- Entelodonts were an extinct, omnivorous, group of mammals, distantly related to modern pigs and other non- ruminating artiodactyls.
- The Entelodonts were rather pig-like animals, with bulky bodies but short, slender legs, and long muzzles.
- The entelodonts are one of the more common fossil animals found in the Mongolian Hsanda Gol formation.
- Eozostrodon was about 42 inches (107 cm) long.
- Eozostrodon was a quadruped with short legs, a long, pointed snout, five-toed feet with claws, and a long, hairy tail (it looked like a modern-day shrew).
- Eozostrodon was one of the earliest mammal s.
- Eozostrodon was one of the earliest mammals.
- Eozostrodon was one of the first mammals, which lived during the Upper Triassic and the Lower Jurassic.
- Eusthenopteron is a member of a clade of extinct lobe- finned fishes called the Tristichopteridae.
- Eusthenopteron is a renowned Tristichopterid.
- Eusthenopteron was a carnivore (meat-eater) that had a three-pronged tail, an armored head, and a long body.
- Eusthenopteron was a genus of lobe-finned fish which has attained an iconic status from its close relationships to tetrapods.
- Eusthenopteron was first described by J. F. Whiteaves in 1881, as part of a large collection of fishes from Miguasha, Quebec.
- Extinction is a natural phenomenon; it is estimated that 99.9% of all species that have ever lived are now extinct.
- Extinction is the process in which groups of organisms (species) die out.
- Extinction is usually a natural phenomenon; it is estimated that more than 99.9% of all species that have ever lived are now extinct.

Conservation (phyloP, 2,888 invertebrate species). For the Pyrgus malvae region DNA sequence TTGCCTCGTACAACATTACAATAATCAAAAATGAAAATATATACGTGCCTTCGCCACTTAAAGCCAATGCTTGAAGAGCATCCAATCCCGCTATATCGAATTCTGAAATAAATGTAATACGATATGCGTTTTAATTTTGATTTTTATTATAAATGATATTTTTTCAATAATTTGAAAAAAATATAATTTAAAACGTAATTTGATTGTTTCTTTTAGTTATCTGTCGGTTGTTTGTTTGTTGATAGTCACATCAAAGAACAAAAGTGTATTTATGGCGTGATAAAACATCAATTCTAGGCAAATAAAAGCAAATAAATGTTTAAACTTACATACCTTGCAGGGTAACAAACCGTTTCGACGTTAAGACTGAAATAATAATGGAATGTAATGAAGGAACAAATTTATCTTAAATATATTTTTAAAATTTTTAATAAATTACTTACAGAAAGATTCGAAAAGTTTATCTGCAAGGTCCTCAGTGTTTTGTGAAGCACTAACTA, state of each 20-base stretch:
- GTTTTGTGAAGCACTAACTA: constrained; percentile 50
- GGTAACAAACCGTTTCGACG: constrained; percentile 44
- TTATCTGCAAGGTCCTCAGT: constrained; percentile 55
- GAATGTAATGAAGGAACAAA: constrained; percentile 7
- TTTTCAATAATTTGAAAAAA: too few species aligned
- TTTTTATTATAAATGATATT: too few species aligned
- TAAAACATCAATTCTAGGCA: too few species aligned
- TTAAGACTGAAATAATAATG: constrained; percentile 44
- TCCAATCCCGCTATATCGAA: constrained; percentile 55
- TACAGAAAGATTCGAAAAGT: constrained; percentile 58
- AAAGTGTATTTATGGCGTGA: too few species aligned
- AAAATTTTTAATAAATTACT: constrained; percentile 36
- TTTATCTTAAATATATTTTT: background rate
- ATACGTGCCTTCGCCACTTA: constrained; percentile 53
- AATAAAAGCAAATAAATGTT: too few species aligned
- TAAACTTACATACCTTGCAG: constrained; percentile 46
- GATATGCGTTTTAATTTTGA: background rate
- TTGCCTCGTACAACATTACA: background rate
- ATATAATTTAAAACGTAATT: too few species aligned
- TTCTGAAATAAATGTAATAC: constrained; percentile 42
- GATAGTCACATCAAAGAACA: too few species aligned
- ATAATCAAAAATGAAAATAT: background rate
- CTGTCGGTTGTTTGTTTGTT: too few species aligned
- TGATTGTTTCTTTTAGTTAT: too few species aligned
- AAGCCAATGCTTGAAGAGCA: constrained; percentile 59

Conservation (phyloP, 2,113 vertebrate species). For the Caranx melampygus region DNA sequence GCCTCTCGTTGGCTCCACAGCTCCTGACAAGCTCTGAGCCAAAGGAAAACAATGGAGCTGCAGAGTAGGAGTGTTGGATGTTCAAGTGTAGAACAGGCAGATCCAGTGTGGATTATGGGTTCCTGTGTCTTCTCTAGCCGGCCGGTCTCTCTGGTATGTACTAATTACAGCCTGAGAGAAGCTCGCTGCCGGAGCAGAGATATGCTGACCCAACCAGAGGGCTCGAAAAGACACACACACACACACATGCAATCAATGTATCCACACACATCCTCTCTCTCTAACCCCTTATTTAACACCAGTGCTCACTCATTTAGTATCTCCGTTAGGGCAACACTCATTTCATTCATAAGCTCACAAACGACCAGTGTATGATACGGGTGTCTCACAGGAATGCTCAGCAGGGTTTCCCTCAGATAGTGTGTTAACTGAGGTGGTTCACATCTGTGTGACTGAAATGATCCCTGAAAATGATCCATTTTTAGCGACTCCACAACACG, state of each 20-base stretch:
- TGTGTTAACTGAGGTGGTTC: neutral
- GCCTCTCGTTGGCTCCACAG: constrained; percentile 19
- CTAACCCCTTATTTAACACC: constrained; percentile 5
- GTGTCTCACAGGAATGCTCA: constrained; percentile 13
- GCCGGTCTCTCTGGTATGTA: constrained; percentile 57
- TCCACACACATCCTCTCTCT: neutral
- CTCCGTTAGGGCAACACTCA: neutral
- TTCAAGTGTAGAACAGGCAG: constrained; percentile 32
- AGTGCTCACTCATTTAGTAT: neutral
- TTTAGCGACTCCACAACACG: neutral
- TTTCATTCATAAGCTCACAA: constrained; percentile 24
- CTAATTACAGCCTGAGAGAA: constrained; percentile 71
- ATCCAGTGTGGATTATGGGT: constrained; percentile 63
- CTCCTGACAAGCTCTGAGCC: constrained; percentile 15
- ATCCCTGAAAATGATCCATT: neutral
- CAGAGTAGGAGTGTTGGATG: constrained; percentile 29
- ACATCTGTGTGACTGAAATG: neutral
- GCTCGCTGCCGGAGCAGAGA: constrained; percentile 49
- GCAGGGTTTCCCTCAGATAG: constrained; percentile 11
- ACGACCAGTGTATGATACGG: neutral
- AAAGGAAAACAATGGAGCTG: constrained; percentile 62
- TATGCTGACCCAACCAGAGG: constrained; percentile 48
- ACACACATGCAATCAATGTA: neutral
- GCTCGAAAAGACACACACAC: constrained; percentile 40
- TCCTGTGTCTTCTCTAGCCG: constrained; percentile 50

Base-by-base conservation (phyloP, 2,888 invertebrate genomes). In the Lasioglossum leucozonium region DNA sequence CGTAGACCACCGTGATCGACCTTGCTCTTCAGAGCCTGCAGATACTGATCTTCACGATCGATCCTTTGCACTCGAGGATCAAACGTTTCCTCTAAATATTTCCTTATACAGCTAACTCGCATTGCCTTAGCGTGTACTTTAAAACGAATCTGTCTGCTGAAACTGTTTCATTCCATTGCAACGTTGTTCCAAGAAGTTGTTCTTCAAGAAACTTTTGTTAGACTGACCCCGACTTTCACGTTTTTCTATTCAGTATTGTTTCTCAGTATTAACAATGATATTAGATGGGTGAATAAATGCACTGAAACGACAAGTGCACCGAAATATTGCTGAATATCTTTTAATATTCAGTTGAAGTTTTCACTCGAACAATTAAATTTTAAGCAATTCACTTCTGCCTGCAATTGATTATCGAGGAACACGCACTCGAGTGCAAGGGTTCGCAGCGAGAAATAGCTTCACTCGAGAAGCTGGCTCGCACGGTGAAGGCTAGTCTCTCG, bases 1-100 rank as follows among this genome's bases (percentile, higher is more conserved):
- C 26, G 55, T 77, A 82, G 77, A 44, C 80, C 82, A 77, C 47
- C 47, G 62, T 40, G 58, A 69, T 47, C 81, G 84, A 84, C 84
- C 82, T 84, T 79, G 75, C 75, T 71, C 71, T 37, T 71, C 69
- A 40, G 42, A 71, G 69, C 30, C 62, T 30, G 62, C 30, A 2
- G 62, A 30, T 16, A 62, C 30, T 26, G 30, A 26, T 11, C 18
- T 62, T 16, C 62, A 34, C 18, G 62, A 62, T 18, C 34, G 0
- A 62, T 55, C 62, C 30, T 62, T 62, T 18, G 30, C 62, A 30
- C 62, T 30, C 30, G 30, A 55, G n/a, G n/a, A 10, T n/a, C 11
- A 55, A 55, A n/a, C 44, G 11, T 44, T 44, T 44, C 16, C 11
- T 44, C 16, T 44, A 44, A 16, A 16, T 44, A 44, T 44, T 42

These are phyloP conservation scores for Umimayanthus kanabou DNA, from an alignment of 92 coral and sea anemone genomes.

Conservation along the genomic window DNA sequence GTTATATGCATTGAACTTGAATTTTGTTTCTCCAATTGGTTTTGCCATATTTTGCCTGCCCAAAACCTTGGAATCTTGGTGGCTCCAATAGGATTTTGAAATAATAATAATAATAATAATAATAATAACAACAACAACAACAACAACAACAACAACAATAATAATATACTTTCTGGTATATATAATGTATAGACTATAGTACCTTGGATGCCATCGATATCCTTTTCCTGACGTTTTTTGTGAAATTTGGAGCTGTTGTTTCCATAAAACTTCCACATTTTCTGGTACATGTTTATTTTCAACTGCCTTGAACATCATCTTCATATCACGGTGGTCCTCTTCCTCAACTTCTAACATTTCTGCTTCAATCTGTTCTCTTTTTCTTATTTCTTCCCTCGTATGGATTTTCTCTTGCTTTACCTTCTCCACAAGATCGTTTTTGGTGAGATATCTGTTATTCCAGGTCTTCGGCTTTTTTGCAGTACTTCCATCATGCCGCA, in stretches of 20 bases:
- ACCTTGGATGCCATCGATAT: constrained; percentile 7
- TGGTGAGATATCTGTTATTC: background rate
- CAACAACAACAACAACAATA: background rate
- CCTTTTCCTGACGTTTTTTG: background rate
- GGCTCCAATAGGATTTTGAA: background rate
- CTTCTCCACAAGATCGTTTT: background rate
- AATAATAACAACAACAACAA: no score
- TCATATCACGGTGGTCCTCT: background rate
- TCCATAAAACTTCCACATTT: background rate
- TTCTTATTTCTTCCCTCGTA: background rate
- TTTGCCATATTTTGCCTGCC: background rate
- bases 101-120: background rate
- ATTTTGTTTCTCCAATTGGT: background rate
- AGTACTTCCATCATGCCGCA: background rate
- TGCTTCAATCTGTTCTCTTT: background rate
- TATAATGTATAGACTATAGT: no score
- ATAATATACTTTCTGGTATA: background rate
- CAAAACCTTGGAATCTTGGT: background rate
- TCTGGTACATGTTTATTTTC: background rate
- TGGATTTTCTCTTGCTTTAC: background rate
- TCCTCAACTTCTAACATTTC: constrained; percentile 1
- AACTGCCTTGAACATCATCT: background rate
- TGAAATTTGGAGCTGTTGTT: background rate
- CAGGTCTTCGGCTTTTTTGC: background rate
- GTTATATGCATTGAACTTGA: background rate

- Extinction was not always an established concept.
- The fish is the simplest vertebrate and was the first vertebrate to appear on Earth.
- The fish was plaster jacketed and brought back to the lab for preparation and cleaning.
- The fish was referred to as a "Living Fossil".
- The fish was the first animal to develop a jaw.
- Gomphotheres are browsing forms, related to elephants.
- Gomphotheres are extinct, but were the most widespread and diverse group of proboscideans.
- Gomphotheres are regarded as the ancestor to the genus Stegodon as well as mammoths and both the present living species of elephants.
- The gomphotheres were one of three distinct proboscidean lines established by the Miocene.
- Hadrocodium is a distant and extinct relative of living mammals such as the platypus, kangaroos and primates.
- Hadrocodium is a mammal species which lived during the Lower Jurassic in present-day China .
- Hadrocodium is the earliest known mammal with only a single jaw joint.
- Hadrocodium was an insectivore (insect-eater) that may have been nocturnal (most active at night).
- Hadrocodium was discovered in the famous Lufeng Basin in Y unnan Province, southwestern China.
- A hyaenodon is a Large creature instead of a Medium.
- Hyaenodon is a highly hypercarnivorous (almost exclusively meat eating) and cursorial predator (Morlo 1999).
- Hyaenodon was a long lived and wide spread group.
- Hyaenodon were very successful predators from a group known as Creodonts.
- The hyaenodon is a large hunter and scavenger of the Pleistocene era that resembles the modern hyena.
- Ichnology is the branch of paleontology dealing with the study of fossilized footprints, tracks and burrows.